Find the First Nonrepeated Character 106

Remove Specified Characters 109

Reverse Words 112

Integer/String Conversions 116

From String to Integer 116

From Integer to String 118

UTF-8 String Validation 121

Summary 124

CHAPTER 8: RECURSION 125

Understanding Recursion 125

Recursion Problems 129

Binary Search 129

Permutations of a String 131

Combinations of a String 134

Telephone Words 137

Summary 142

CHAPTER 9: SORTING 143

Sorting Algorithms 143

Selection Sort 144

Insertion Sort 145

Quicksort 146

Merge Sort 148

Sorting Problems 149

The Best Sorting Algorithm 150

Stable Selection Sort 153

Multi-Key Sort 155

Make a Sort Stable 156

Optimized Quicksort 158

Pancake Sorting 161

Summary 163

CHAPTER 10: CONCURRENCY 165

Basic Thread Concepts 165

Threads 165

System Threads versus User Threads 166

Monitors and Semaphores 166

Deadlocks 167

A Threading Example 168

Concurrency Problems 170

Busy Waiting 170

Producer/Consumer 172

The Dining Philosophers 175

Summary 179

CHAPTER 11: OBJECT-ORIENTED PROGRAMMING 181

Fundamentals 181

Classes and Objects 181

Construction and Destruction 182

Inheritance and Polymorphism 183

Object-Oriented Programming Problems 184

Interfaces and Abstract Classes 184

Virtual Methods 186

Multiple Inheritance 188

Resource Management 189

Summary 191

CHAPTER 12: DESIGN PATTERNS 193

What Are Design Patterns? 193

Why Use Design Patterns? 193

Design Patterns in Interviews 194

Common Design Patterns 194

Singleton 195

Builder 195

Iterator 197

Observer 197

Decorator 197

Design Pattern Problems 198

Singleton Implementation 198

Decorator versus Inheritance 201

Efficient Observer Updates 202

Summary 202

CHAPTER 13: DATABASES 203

Database Fundamentals 203

Relational Databases 203

SQL 204

NoSQL 208

Object Databases 209

Hybrid Key-Value/Column Databases 209

Database Transactions 210

Distributed Databases 211

Database Problems 212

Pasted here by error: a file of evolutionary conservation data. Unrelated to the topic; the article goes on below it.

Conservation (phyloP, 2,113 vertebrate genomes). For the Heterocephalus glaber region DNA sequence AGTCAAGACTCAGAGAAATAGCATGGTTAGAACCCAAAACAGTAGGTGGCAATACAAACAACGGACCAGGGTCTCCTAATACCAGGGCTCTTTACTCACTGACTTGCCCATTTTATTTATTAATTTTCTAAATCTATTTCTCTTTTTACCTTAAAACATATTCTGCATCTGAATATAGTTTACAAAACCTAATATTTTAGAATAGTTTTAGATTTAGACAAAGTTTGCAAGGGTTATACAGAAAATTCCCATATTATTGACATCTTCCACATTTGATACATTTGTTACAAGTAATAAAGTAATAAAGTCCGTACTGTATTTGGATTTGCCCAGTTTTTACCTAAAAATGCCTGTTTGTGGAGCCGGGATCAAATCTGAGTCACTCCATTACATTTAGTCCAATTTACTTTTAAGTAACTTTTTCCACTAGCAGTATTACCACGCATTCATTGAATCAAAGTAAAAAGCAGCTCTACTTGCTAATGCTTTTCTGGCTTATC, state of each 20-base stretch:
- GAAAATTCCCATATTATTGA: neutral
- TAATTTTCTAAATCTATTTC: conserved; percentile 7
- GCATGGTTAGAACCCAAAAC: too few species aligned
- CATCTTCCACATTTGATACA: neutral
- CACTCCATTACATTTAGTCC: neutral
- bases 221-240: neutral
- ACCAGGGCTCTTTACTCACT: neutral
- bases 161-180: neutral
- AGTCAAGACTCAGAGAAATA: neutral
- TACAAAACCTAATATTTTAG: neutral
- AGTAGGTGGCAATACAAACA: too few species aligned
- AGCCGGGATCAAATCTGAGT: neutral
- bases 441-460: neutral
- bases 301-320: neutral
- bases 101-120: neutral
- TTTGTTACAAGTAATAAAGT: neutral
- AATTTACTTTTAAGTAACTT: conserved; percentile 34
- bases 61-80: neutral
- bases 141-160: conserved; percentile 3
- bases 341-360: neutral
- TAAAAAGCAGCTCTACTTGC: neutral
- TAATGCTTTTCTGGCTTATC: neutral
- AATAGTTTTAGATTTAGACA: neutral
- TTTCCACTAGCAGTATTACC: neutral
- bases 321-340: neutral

Simple SQL 212

Company and Employee Database 212

Max, No Aggregates 215

Three-Valued Logic 216

School Schemata 218

Summary 222

CHAPTER 14: GRAPHICS AND BIT MANIPULATION 223

Graphics 223

Bit Manipulation 224

Binary Two's Complement Notation 224

Bitwise Operators 225

Optimizing with Shifts 226

Graphics Problems 226

Eighth of a Circle 227

Rectangle Overlap 229

Bit Manipulation Problems 232

Big-Endian or Little-Endian 233

Number of Ones 235

Summary 237

CHAPTER 15: DATA SCIENCE, RANDOM NUMBERS, AND STATISTICS 239

Probability and Statistics 240

Descriptive and Inferential Statistics 241

Confidence Intervals 242

Statistical Tests 242

Artificial Intelligence and Machine Learning 244

Random Number Generators 245

Data Science, Random Number and Statistical Problems 246

Irreproducible Results 247

Study More; Know Less 249

Roll the Dice 251

Calculate Pi 254

Summary 258

CHAPTER 16: COUNTING, MEASURING, AND ORDERING PUZZLES 259

Tackling Brainteasers 259

Beware of Assumptions 260

Don't Be Intimidated 261

Beware of Simple Problems 262

Estimation Problems 262

Brainteaser Problems 263

Count Open Lockers 263

Three Switches 265

Bridge Crossing 266

Heavy Marble 269

Number of American Gas Stations 273

Summary 274

CHAPTER 17: GRAPHICAL AND SPATIAL PUZZLES 275

Draw It First 275

Graphical and Spatial Problems 276

Boat and Pier 276

Counting Cubes 278

The Fox and the Duck 282

Burning Fuses 283

Escaping the Train 286

Summary 287

CHAPTER 18: KNOWLEDGE-BASED QUESTIONS 289

Preparation 289

Problems 290

C++ versus Java 291

Friend Classes 292

Argument Passing 292

Macros and Inline Functions 294

Inheritance 295

Garbage Collection 296

32-Bit versus 64-Bit Applications 297

Network Performance 298

Web Application Security 298

Cryptography 301

Hash Tables versus Binary Search Trees 301

MapReduce 302

Summary 302

CHAPTER 19: NONTECHNICAL QUESTIONS 303

Why Nontechnical Questions? 303

Questions 304

"What Do You Want to Do?" 304

"What Is Your Favorite Programming Language?" 305

"What Is Your Work Style?" 306

"What Can You Tell Me About Your Experience?" 306

"What Are Your Career Goals?" 306

"Why Are You Looking to Change Jobs?" 306

"What Salary Are You Expecting?" 307

"What Is Your Salary History?" 310

"Why Should We Hire You?" 310

"Why Do You Want to Work for This Company?" 311

"Do You Have Any Questions for Me?" 311

Summary 311

APPENDIX: RÉSUMÉS 313

The Technical Résumé 313

A Poor Example 313

Sell Yourself 317

Keep It Short 317

List the Right Information 318

Be Clear and Concise 319

Relevant Information Only 320

Use Reverse Chronological Ordering 321

Always Proofread 321

An Improved Example 321

Managers and Senior Developers 323

Tailor the Résumé to the Position 329

Sample Résumé 329

INDEX 333
About the authors

John Mongan is Vice Chair, Informatics and Assistant Professor of Radiology at UCSF.

Noah Kindler is a founder of a technology startup and was previously co-founder and COO of SocialShield.

Eric Giguère is a staff software engineer at Google with over 20 years of professional programming experience including recruiting, interviewing, and hiring.